WeblogHMO Profits up 73%: Good News for Shareholders, Bad News for Patients
by Jerry Flanagan, 10:40 a.m. PST, (415) 633-1320
Nationally, HMOs recorded a 73% profit increase in the first half of 2003 over the same period in 2002, according to the market analyst, Weiss Ratings. This announcement comes on the heels of record breaking profit increases over the last several years, a period in which more working families could not afford health insurance:
* 60% increase in the First Quarter of 2003 over the same period in 2002;
* 81% increase in 2002 over all of 2001;
* 162% increase in the First Quarter of 2002 over the same period in 2001;
* 25% increase in the first half of 2001 over the same period in 2000.
In the world of publicly traded health insurance companies, the way a company increases the value of the stock is often at odds with the needs of patients. Simply put, a clear method to receive a glowing report from an industry analyst, and therefore to drive up stock sales and value, is to divert money away from patient care into profit and cash reserves.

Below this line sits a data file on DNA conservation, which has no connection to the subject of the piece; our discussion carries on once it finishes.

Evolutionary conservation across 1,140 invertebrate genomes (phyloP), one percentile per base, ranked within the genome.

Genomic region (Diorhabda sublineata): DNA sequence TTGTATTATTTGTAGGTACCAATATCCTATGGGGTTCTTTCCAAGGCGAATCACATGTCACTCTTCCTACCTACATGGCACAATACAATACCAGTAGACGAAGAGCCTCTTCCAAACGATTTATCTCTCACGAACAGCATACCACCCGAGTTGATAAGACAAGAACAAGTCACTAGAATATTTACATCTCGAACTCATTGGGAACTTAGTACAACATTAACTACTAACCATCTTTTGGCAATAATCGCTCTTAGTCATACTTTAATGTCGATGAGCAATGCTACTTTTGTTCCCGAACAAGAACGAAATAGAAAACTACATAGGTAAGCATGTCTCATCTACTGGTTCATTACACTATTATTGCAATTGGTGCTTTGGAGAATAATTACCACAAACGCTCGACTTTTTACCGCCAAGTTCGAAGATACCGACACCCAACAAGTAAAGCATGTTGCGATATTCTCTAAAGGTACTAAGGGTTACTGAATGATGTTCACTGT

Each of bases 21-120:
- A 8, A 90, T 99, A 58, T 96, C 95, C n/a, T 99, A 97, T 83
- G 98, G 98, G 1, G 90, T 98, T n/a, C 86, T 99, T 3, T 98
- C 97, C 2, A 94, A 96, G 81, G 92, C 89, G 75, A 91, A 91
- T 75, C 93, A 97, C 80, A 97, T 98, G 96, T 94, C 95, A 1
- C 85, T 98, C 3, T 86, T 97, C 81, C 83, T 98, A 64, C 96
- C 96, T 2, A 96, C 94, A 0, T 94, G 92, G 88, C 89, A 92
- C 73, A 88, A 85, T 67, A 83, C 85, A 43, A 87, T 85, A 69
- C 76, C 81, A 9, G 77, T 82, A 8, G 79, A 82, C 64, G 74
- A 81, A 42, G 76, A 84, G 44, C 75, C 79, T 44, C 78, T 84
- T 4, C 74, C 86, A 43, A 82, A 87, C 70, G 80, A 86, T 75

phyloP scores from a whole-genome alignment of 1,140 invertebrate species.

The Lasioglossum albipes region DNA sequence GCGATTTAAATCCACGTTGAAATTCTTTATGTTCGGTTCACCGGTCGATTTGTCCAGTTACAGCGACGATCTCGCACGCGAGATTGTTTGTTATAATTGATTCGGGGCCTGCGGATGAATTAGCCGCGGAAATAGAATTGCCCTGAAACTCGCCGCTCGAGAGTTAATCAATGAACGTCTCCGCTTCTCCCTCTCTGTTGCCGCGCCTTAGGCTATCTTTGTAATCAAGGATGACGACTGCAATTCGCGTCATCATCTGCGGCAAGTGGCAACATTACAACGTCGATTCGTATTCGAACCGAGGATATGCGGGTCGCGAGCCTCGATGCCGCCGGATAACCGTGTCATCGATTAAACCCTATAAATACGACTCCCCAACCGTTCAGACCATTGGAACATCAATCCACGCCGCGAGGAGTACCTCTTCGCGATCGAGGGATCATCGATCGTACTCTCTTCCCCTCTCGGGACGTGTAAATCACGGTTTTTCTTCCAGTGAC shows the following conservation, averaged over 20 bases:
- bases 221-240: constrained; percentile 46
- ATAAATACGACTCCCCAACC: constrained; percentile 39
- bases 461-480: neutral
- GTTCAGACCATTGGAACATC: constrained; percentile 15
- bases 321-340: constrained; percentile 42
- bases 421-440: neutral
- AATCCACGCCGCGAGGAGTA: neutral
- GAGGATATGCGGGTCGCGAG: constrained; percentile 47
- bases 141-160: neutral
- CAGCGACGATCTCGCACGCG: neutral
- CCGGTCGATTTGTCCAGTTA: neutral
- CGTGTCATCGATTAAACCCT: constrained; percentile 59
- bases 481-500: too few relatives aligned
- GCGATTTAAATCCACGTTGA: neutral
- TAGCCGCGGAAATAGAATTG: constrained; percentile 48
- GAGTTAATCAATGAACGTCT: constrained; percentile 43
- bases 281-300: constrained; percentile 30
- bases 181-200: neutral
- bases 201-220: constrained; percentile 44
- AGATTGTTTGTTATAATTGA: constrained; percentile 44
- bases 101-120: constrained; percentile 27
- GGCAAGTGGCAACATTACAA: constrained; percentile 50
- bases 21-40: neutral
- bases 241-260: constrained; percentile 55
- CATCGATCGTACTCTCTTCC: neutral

California health insurers have experienced similar trends. This week the non-profit HMO, Kaiser, announced a 2003 net income increase of 14 times higher than 2002 levels while patient enrollment fell by 2%.
In 2002, according to the U.S. Census Bureau, the fastest growing increase in uninsured rates occurred in families with annual incomes between $25,000 and $50,000.
These surges in profits and uninsured rates should once and for all make clear that oversight of premiums is needed. California has an opportunity to be a national leader in health care reform this year if the legislature and Governor Schwarzenegger approve Senator Ortiz's (D-Sacramento) legislation, SB 1349, which would require health insurers to get approval for profit and administrative costs before raising rates. Similar requirements have been in place since 1988 for auto insurers.
Weiss Ratings data can be viewed at: http://www.weissratings.com/News/Ins_HMO/